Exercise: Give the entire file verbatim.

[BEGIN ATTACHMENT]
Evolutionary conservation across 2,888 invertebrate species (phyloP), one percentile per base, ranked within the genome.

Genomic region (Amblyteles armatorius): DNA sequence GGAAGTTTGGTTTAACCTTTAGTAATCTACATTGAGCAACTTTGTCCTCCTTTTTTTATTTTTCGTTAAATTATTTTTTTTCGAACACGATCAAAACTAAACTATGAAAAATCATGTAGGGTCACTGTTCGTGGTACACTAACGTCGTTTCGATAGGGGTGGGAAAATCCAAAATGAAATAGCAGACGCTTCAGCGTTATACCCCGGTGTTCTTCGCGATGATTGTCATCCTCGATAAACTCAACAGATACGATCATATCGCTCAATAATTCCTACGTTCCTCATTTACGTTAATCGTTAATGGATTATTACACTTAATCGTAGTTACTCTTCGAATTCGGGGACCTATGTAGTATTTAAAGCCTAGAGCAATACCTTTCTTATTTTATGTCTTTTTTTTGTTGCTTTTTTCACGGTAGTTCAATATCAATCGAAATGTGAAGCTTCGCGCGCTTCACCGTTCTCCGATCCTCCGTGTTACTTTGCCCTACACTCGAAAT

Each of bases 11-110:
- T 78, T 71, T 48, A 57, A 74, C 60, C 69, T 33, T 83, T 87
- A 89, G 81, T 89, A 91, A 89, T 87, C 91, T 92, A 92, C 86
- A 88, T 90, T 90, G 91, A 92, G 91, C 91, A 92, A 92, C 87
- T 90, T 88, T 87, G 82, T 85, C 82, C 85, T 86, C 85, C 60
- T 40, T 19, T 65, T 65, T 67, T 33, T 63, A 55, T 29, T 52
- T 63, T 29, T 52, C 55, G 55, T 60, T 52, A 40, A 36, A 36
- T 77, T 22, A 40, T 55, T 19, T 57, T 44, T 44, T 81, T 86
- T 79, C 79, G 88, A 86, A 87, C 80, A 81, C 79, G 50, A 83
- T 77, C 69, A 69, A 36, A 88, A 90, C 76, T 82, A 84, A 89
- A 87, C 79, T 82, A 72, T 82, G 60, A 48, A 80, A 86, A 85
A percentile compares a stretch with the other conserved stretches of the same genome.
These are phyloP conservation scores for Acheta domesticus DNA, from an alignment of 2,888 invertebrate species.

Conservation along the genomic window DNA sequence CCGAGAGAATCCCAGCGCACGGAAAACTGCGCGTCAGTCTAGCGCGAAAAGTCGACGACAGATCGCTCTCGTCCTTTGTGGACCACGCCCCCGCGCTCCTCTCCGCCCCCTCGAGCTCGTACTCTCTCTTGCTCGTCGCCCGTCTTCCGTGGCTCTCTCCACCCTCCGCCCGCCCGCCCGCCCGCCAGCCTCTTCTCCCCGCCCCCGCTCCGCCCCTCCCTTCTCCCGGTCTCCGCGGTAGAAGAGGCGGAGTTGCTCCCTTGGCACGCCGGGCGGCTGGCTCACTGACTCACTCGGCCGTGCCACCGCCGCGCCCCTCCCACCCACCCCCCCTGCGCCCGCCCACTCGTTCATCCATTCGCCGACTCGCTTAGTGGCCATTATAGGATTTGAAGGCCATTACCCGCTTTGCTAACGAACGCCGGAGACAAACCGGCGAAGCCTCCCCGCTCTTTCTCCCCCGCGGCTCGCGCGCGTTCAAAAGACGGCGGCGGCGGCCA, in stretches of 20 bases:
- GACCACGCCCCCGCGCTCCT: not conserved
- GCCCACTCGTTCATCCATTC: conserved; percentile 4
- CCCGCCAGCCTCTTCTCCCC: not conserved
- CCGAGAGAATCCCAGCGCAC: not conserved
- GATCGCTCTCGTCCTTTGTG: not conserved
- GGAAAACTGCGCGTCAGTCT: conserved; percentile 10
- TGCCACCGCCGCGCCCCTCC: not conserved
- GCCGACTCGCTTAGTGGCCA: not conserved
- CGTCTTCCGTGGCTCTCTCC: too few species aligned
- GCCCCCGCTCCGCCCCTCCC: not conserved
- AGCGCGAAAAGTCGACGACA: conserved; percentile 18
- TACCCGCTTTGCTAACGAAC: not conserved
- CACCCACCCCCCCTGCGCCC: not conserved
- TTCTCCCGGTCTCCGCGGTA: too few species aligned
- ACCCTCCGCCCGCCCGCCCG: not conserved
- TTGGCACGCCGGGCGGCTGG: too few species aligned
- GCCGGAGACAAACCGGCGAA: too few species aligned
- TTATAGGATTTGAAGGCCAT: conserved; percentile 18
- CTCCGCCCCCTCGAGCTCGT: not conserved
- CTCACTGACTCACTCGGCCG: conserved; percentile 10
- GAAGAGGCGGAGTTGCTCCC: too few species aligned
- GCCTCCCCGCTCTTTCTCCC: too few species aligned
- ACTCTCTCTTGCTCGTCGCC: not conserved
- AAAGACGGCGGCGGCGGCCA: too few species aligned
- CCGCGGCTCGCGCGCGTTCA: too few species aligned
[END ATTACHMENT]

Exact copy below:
Evolutionary conservation across 2,888 invertebrate species (phyloP), one percentile per base, ranked within the genome.

Genomic region (Amblyteles armatorius): DNA sequence GGAAGTTTGGTTTAACCTTTAGTAATCTACATTGAGCAACTTTGTCCTCCTTTTTTTATTTTTCGTTAAATTATTTTTTTTCGAACACGATCAAAACTAAACTATGAAAAATCATGTAGGGTCACTGTTCGTGGTACACTAACGTCGTTTCGATAGGGGTGGGAAAATCCAAAATGAAATAGCAGACGCTTCAGCGTTATACCCCGGTGTTCTTCGCGATGATTGTCATCCTCGATAAACTCAACAGATACGATCATATCGCTCAATAATTCCTACGTTCCTCATTTACGTTAATCGTTAATGGATTATTACACTTAATCGTAGTTACTCTTCGAATTCGGGGACCTATGTAGTATTTAAAGCCTAGAGCAATACCTTTCTTATTTTATGTCTTTTTTTTGTTGCTTTTTTCACGGTAGTTCAATATCAATCGAAATGTGAAGCTTCGCGCGCTTCACCGTTCTCCGATCCTCCGTGTTACTTTGCCCTACACTCGAAAT

Each of bases 11-110:
- T 78, T 71, T 48, A 57, A 74, C 60, C 69, T 33, T 83, T 87
- A 89, G 81, T 89, A 91, A 89, T 87, C 91, T 92, A 92, C 86
- A 88, T 90, T 90, G 91, A 92, G 91, C 91, A 92, A 92, C 87
- T 90, T 88, T 87, G 82, T 85, C 82, C 85, T 86, C 85, C 60
- T 40, T 19, T 65, T 65, T 67, T 33, T 63, A 55, T 29, T 52
- T 63, T 29, T 52, C 55, G 55, T 60, T 52, A 40, A 36, A 36
- T 77, T 22, A 40, T 55, T 19, T 57, T 44, T 44, T 81, T 86
- T 79, C 79, G 88, A 86, A 87, C 80, A 81, C 79, G 50, A 83
- T 77, C 69, A 69, A 36, A 88, A 90, C 76, T 82, A 84, A 89
- A 87, C 79, T 82, A 72, T 82, G 60, A 48, A 80, A 86, A 85
A percentile compares a stretch with the other conserved stretches of the same genome.
These are phyloP conservation scores for Acheta domesticus DNA, from an alignment of 2,888 invertebrate species.

Conservation along the genomic window DNA sequence CCGAGAGAATCCCAGCGCACGGAAAACTGCGCGTCAGTCTAGCGCGAAAAGTCGACGACAGATCGCTCTCGTCCTTTGTGGACCACGCCCCCGCGCTCCTCTCCGCCCCCTCGAGCTCGTACTCTCTCTTGCTCGTCGCCCGTCTTCCGTGGCTCTCTCCACCCTCCGCCCGCCCGCCCGCCCGCCAGCCTCTTCTCCCCGCCCCCGCTCCGCCCCTCCCTTCTCCCGGTCTCCGCGGTAGAAGAGGCGGAGTTGCTCCCTTGGCACGCCGGGCGGCTGGCTCACTGACTCACTCGGCCGTGCCACCGCCGCGCCCCTCCCACCCACCCCCCCTGCGCCCGCCCACTCGTTCATCCATTCGCCGACTCGCTTAGTGGCCATTATAGGATTTGAAGGCCATTACCCGCTTTGCTAACGAACGCCGGAGACAAACCGGCGAAGCCTCCCCGCTCTTTCTCCCCCGCGGCTCGCGCGCGTTCAAAAGACGGCGGCGGCGGCCA, in stretches of 20 bases:
- GACCACGCCCCCGCGCTCCT: not conserved
- GCCCACTCGTTCATCCATTC: conserved; percentile 4
- CCCGCCAGCCTCTTCTCCCC: not conserved
- CCGAGAGAATCCCAGCGCAC: not conserved
- GATCGCTCTCGTCCTTTGTG: not conserved
- GGAAAACTGCGCGTCAGTCT: conserved; percentile 10
- TGCCACCGCCGCGCCCCTCC: not conserved
- GCCGACTCGCTTAGTGGCCA: not conserved
- CGTCTTCCGTGGCTCTCTCC: too few species aligned
- GCCCCCGCTCCGCCCCTCCC: not conserved
- AGCGCGAAAAGTCGACGACA: conserved; percentile 18
- TACCCGCTTTGCTAACGAAC: not conserved
- CACCCACCCCCCCTGCGCCC: not conserved
- TTCTCCCGGTCTCCGCGGTA: too few species aligned
- ACCCTCCGCCCGCCCGCCCG: not conserved
- TTGGCACGCCGGGCGGCTGG: too few species aligned
- GCCGGAGACAAACCGGCGAA: too few species aligned
- TTATAGGATTTGAAGGCCAT: conserved; percentile 18
- CTCCGCCCCCTCGAGCTCGT: not conserved
- CTCACTGACTCACTCGGCCG: conserved; percentile 10
- GAAGAGGCGGAGTTGCTCCC: too few species aligned
- GCCTCCCCGCTCTTTCTCCC: too few species aligned
- ACTCTCTCTTGCTCGTCGCC: not conserved
- AAAGACGGCGGCGGCGGCCA: too few species aligned
- CCGCGGCTCGCGCGCGTTCA: too few species aligned